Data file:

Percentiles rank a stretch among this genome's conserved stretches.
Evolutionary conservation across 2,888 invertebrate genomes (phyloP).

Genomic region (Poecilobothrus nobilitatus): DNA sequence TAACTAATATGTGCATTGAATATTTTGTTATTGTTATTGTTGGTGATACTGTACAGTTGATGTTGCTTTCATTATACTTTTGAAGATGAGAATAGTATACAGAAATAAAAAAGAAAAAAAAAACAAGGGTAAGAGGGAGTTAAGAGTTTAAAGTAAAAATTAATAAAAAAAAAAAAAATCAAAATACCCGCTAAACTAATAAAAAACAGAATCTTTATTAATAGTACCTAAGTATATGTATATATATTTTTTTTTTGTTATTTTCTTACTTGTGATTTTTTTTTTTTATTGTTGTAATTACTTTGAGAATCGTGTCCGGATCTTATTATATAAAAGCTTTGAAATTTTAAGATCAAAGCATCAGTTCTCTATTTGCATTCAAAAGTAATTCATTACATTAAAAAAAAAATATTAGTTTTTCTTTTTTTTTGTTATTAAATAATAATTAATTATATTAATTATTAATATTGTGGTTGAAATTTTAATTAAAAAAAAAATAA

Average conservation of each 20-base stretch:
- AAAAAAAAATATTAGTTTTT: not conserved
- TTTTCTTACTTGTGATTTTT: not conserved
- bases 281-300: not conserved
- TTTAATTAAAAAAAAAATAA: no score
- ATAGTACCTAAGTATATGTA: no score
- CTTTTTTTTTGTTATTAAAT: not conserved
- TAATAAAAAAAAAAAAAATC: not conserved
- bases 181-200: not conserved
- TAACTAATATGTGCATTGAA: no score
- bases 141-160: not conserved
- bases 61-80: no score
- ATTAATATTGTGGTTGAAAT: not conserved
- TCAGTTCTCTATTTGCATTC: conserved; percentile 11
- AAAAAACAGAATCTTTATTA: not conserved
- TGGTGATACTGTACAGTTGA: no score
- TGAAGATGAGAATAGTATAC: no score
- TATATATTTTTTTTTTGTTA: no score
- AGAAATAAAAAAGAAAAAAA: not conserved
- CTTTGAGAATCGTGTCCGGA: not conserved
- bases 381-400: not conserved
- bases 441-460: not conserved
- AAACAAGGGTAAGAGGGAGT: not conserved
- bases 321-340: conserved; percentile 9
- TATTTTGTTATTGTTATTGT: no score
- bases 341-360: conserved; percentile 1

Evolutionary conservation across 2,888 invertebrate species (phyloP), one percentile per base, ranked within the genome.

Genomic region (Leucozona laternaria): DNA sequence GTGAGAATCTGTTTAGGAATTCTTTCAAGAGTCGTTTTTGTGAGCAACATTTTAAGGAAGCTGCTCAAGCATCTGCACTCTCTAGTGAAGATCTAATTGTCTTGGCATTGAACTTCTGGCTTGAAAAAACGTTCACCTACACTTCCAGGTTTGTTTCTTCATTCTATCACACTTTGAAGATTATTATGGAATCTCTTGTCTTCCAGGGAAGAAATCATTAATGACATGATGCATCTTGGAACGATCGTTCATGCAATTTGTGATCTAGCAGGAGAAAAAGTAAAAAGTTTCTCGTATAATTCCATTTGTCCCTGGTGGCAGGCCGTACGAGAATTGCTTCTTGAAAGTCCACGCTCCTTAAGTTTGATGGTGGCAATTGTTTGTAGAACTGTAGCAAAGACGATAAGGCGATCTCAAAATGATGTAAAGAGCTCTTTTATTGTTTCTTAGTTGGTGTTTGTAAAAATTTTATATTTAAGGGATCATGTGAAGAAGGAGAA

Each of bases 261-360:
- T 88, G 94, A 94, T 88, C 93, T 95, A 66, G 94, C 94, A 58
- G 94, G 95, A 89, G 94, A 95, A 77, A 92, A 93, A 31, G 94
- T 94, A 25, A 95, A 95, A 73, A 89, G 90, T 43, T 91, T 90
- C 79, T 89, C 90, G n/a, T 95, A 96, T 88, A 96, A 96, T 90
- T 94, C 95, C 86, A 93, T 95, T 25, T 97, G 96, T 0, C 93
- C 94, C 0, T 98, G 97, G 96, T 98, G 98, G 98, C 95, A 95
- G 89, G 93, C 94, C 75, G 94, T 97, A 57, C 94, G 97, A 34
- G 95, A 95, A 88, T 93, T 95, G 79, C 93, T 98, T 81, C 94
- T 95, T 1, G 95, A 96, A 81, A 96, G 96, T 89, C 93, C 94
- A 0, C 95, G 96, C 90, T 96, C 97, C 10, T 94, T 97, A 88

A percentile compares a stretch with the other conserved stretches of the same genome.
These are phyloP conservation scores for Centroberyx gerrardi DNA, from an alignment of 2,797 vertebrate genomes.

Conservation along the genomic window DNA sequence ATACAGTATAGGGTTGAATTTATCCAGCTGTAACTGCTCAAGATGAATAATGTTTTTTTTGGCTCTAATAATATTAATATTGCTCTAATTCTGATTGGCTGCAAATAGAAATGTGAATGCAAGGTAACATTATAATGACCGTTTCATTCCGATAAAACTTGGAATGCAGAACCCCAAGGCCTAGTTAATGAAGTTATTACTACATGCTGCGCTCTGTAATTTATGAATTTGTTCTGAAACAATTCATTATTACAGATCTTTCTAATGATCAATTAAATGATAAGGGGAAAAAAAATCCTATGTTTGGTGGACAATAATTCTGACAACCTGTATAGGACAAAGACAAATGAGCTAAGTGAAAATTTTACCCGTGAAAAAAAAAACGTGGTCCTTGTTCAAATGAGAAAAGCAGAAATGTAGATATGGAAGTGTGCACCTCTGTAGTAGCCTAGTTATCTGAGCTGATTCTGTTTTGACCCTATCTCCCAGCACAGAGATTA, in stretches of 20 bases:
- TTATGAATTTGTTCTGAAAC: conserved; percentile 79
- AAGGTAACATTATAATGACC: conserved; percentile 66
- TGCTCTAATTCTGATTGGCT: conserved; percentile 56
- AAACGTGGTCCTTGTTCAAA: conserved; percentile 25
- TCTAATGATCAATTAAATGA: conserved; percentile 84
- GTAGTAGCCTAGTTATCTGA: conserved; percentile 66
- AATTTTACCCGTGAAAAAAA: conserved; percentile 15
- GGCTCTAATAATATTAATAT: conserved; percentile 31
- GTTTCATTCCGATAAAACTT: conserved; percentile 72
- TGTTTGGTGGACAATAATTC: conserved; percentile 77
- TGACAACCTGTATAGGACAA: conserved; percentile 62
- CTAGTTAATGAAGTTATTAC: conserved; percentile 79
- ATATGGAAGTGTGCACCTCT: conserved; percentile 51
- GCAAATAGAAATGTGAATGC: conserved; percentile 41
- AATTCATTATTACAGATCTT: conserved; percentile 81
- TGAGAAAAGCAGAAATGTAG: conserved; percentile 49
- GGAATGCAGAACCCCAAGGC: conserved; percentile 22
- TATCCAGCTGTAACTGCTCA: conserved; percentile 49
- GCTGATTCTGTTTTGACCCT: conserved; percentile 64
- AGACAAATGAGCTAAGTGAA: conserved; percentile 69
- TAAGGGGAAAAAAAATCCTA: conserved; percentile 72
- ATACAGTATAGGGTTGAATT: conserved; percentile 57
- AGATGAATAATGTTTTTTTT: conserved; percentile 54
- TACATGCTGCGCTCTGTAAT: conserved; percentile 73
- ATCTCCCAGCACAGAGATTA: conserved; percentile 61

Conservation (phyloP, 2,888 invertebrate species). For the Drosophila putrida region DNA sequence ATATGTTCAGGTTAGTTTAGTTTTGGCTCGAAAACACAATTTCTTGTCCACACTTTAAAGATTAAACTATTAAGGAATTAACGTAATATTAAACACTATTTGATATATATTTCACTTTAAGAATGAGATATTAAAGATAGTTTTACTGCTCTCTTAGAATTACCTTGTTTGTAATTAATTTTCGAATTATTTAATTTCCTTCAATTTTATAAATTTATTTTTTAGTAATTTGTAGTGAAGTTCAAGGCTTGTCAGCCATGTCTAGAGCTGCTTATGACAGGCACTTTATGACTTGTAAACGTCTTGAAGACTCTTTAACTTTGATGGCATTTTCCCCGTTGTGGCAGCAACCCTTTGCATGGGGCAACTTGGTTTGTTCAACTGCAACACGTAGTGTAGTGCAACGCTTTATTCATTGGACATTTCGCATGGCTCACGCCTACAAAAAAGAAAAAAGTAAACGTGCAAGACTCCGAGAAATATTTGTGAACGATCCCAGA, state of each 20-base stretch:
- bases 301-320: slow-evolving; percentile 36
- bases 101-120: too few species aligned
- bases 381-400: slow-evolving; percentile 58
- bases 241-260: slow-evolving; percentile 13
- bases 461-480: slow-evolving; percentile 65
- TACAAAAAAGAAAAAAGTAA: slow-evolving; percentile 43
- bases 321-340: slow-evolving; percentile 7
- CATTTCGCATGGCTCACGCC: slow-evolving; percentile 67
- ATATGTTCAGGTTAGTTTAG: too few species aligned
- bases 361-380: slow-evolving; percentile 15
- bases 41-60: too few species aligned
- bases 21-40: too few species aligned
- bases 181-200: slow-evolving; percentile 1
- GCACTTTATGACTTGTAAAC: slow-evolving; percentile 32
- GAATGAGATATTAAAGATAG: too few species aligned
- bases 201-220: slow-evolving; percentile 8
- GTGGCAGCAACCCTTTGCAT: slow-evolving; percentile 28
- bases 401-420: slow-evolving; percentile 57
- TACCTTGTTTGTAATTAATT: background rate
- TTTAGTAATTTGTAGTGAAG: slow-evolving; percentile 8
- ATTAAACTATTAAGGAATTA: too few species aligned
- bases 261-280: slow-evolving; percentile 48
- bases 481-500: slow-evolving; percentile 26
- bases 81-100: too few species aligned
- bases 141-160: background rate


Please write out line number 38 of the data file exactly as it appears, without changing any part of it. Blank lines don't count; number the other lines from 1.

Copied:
- C 94, C 0, T 98, G 97, G 96, T 98, G 98, G 98, C 95, A 95